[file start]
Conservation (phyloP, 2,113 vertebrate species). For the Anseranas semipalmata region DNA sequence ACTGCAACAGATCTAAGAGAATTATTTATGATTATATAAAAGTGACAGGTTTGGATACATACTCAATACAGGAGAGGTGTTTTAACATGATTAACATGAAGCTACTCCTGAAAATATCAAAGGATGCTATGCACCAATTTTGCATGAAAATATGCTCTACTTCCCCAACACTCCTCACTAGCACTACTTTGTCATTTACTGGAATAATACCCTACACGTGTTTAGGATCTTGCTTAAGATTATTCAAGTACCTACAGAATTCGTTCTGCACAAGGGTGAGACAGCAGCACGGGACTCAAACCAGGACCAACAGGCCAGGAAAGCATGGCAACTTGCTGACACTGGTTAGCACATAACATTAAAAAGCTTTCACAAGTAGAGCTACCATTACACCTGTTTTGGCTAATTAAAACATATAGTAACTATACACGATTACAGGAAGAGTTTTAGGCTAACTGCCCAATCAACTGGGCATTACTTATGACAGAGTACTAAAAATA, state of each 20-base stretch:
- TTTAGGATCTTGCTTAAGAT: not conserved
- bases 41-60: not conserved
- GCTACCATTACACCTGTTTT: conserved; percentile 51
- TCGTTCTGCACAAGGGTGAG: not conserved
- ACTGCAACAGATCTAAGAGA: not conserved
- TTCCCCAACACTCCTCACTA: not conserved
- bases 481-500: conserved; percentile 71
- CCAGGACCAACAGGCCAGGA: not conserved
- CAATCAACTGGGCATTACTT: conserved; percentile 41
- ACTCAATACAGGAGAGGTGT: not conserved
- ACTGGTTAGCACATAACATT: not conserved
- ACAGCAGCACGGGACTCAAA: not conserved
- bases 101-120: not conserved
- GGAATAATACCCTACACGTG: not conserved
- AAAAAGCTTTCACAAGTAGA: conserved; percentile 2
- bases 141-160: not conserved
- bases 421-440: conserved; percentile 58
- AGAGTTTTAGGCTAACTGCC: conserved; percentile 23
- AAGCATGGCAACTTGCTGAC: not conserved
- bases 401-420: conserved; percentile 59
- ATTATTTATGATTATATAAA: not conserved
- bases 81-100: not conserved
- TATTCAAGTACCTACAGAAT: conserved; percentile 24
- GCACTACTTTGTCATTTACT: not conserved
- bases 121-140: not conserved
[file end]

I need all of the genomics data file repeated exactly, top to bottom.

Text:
Conservation (phyloP, 2,113 vertebrate species). For the Anseranas semipalmata region DNA sequence ACTGCAACAGATCTAAGAGAATTATTTATGATTATATAAAAGTGACAGGTTTGGATACATACTCAATACAGGAGAGGTGTTTTAACATGATTAACATGAAGCTACTCCTGAAAATATCAAAGGATGCTATGCACCAATTTTGCATGAAAATATGCTCTACTTCCCCAACACTCCTCACTAGCACTACTTTGTCATTTACTGGAATAATACCCTACACGTGTTTAGGATCTTGCTTAAGATTATTCAAGTACCTACAGAATTCGTTCTGCACAAGGGTGAGACAGCAGCACGGGACTCAAACCAGGACCAACAGGCCAGGAAAGCATGGCAACTTGCTGACACTGGTTAGCACATAACATTAAAAAGCTTTCACAAGTAGAGCTACCATTACACCTGTTTTGGCTAATTAAAACATATAGTAACTATACACGATTACAGGAAGAGTTTTAGGCTAACTGCCCAATCAACTGGGCATTACTTATGACAGAGTACTAAAAATA, state of each 20-base stretch:
- TTTAGGATCTTGCTTAAGAT: not conserved
- bases 41-60: not conserved
- GCTACCATTACACCTGTTTT: conserved; percentile 51
- TCGTTCTGCACAAGGGTGAG: not conserved
- ACTGCAACAGATCTAAGAGA: not conserved
- TTCCCCAACACTCCTCACTA: not conserved
- bases 481-500: conserved; percentile 71
- CCAGGACCAACAGGCCAGGA: not conserved
- CAATCAACTGGGCATTACTT: conserved; percentile 41
- ACTCAATACAGGAGAGGTGT: not conserved
- ACTGGTTAGCACATAACATT: not conserved
- ACAGCAGCACGGGACTCAAA: not conserved
- bases 101-120: not conserved
- GGAATAATACCCTACACGTG: not conserved
- AAAAAGCTTTCACAAGTAGA: conserved; percentile 2
- bases 141-160: not conserved
- bases 421-440: conserved; percentile 58
- AGAGTTTTAGGCTAACTGCC: conserved; percentile 23
- AAGCATGGCAACTTGCTGAC: not conserved
- bases 401-420: conserved; percentile 59
- ATTATTTATGATTATATAAA: not conserved
- bases 81-100: not conserved
- TATTCAAGTACCTACAGAAT: conserved; percentile 24
- GCACTACTTTGTCATTTACT: not conserved
- bases 121-140: not conserved